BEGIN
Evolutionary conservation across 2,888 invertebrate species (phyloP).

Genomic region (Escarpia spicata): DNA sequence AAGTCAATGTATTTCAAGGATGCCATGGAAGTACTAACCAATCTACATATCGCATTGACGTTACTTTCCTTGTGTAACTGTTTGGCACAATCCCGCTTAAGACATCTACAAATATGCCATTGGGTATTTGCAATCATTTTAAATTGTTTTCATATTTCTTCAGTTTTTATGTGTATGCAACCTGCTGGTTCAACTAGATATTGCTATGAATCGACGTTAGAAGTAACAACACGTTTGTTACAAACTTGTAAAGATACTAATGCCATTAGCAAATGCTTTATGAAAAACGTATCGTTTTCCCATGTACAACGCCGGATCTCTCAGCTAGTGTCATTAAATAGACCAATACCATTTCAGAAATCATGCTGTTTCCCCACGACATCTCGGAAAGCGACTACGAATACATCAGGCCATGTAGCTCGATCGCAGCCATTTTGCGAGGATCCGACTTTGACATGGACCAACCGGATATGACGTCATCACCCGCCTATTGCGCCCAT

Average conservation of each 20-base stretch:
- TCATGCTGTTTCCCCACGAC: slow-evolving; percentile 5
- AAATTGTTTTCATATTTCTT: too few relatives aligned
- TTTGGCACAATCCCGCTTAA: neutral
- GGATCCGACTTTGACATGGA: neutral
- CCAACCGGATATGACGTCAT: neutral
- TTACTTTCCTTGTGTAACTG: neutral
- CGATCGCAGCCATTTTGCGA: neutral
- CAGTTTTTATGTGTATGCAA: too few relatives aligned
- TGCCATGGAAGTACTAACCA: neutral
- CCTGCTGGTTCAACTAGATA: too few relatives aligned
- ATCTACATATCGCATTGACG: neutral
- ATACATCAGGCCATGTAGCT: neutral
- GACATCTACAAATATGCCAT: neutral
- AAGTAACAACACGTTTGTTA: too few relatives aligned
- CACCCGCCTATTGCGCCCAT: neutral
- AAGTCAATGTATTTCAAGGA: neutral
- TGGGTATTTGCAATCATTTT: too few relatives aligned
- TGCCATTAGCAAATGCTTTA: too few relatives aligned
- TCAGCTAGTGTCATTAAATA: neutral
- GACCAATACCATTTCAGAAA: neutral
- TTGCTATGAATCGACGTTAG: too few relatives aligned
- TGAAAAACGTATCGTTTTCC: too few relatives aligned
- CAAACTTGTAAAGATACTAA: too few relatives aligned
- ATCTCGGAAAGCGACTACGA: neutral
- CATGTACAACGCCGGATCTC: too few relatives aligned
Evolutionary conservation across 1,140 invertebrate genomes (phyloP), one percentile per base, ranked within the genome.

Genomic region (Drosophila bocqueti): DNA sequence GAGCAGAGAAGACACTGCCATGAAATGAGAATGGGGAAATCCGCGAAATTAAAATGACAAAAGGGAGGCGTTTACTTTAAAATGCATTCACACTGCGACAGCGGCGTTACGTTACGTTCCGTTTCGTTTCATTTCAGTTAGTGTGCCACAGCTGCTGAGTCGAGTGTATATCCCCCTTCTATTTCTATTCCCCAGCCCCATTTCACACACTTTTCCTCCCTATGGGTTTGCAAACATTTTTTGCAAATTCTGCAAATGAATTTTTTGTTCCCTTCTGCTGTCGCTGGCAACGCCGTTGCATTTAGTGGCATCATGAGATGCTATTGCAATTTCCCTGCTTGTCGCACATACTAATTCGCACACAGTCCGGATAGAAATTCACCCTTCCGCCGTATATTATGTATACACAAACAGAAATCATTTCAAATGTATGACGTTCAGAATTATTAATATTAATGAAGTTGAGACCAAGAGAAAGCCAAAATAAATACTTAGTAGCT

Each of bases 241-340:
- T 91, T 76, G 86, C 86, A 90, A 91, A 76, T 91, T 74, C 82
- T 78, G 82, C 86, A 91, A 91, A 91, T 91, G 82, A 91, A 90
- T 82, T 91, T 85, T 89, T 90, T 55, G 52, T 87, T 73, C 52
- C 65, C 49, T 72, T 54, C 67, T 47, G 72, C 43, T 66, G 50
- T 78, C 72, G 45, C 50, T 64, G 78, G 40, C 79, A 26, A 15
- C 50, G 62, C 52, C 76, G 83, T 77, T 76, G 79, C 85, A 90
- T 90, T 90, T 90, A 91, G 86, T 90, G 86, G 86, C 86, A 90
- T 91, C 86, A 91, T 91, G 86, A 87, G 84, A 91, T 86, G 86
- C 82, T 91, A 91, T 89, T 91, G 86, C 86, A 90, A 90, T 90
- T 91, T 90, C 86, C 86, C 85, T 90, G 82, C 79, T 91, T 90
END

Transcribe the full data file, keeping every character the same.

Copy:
Evolutionary conservation across 2,888 invertebrate species (phyloP).

Genomic region (Escarpia spicata): DNA sequence AAGTCAATGTATTTCAAGGATGCCATGGAAGTACTAACCAATCTACATATCGCATTGACGTTACTTTCCTTGTGTAACTGTTTGGCACAATCCCGCTTAAGACATCTACAAATATGCCATTGGGTATTTGCAATCATTTTAAATTGTTTTCATATTTCTTCAGTTTTTATGTGTATGCAACCTGCTGGTTCAACTAGATATTGCTATGAATCGACGTTAGAAGTAACAACACGTTTGTTACAAACTTGTAAAGATACTAATGCCATTAGCAAATGCTTTATGAAAAACGTATCGTTTTCCCATGTACAACGCCGGATCTCTCAGCTAGTGTCATTAAATAGACCAATACCATTTCAGAAATCATGCTGTTTCCCCACGACATCTCGGAAAGCGACTACGAATACATCAGGCCATGTAGCTCGATCGCAGCCATTTTGCGAGGATCCGACTTTGACATGGACCAACCGGATATGACGTCATCACCCGCCTATTGCGCCCAT

Average conservation of each 20-base stretch:
- TCATGCTGTTTCCCCACGAC: slow-evolving; percentile 5
- AAATTGTTTTCATATTTCTT: too few relatives aligned
- TTTGGCACAATCCCGCTTAA: neutral
- GGATCCGACTTTGACATGGA: neutral
- CCAACCGGATATGACGTCAT: neutral
- TTACTTTCCTTGTGTAACTG: neutral
- CGATCGCAGCCATTTTGCGA: neutral
- CAGTTTTTATGTGTATGCAA: too few relatives aligned
- TGCCATGGAAGTACTAACCA: neutral
- CCTGCTGGTTCAACTAGATA: too few relatives aligned
- ATCTACATATCGCATTGACG: neutral
- ATACATCAGGCCATGTAGCT: neutral
- GACATCTACAAATATGCCAT: neutral
- AAGTAACAACACGTTTGTTA: too few relatives aligned
- CACCCGCCTATTGCGCCCAT: neutral
- AAGTCAATGTATTTCAAGGA: neutral
- TGGGTATTTGCAATCATTTT: too few relatives aligned
- TGCCATTAGCAAATGCTTTA: too few relatives aligned
- TCAGCTAGTGTCATTAAATA: neutral
- GACCAATACCATTTCAGAAA: neutral
- TTGCTATGAATCGACGTTAG: too few relatives aligned
- TGAAAAACGTATCGTTTTCC: too few relatives aligned
- CAAACTTGTAAAGATACTAA: too few relatives aligned
- ATCTCGGAAAGCGACTACGA: neutral
- CATGTACAACGCCGGATCTC: too few relatives aligned
Evolutionary conservation across 1,140 invertebrate genomes (phyloP), one percentile per base, ranked within the genome.

Genomic region (Drosophila bocqueti): DNA sequence GAGCAGAGAAGACACTGCCATGAAATGAGAATGGGGAAATCCGCGAAATTAAAATGACAAAAGGGAGGCGTTTACTTTAAAATGCATTCACACTGCGACAGCGGCGTTACGTTACGTTCCGTTTCGTTTCATTTCAGTTAGTGTGCCACAGCTGCTGAGTCGAGTGTATATCCCCCTTCTATTTCTATTCCCCAGCCCCATTTCACACACTTTTCCTCCCTATGGGTTTGCAAACATTTTTTGCAAATTCTGCAAATGAATTTTTTGTTCCCTTCTGCTGTCGCTGGCAACGCCGTTGCATTTAGTGGCATCATGAGATGCTATTGCAATTTCCCTGCTTGTCGCACATACTAATTCGCACACAGTCCGGATAGAAATTCACCCTTCCGCCGTATATTATGTATACACAAACAGAAATCATTTCAAATGTATGACGTTCAGAATTATTAATATTAATGAAGTTGAGACCAAGAGAAAGCCAAAATAAATACTTAGTAGCT

Each of bases 241-340:
- T 91, T 76, G 86, C 86, A 90, A 91, A 76, T 91, T 74, C 82
- T 78, G 82, C 86, A 91, A 91, A 91, T 91, G 82, A 91, A 90
- T 82, T 91, T 85, T 89, T 90, T 55, G 52, T 87, T 73, C 52
- C 65, C 49, T 72, T 54, C 67, T 47, G 72, C 43, T 66, G 50
- T 78, C 72, G 45, C 50, T 64, G 78, G 40, C 79, A 26, A 15
- C 50, G 62, C 52, C 76, G 83, T 77, T 76, G 79, C 85, A 90
- T 90, T 90, T 90, A 91, G 86, T 90, G 86, G 86, C 86, A 90
- T 91, C 86, A 91, T 91, G 86, A 87, G 84, A 91, T 86, G 86
- C 82, T 91, A 91, T 89, T 91, G 86, C 86, A 90, A 90, T 90
- T 91, T 90, C 86, C 86, C 85, T 90, G 82, C 79, T 91, T 90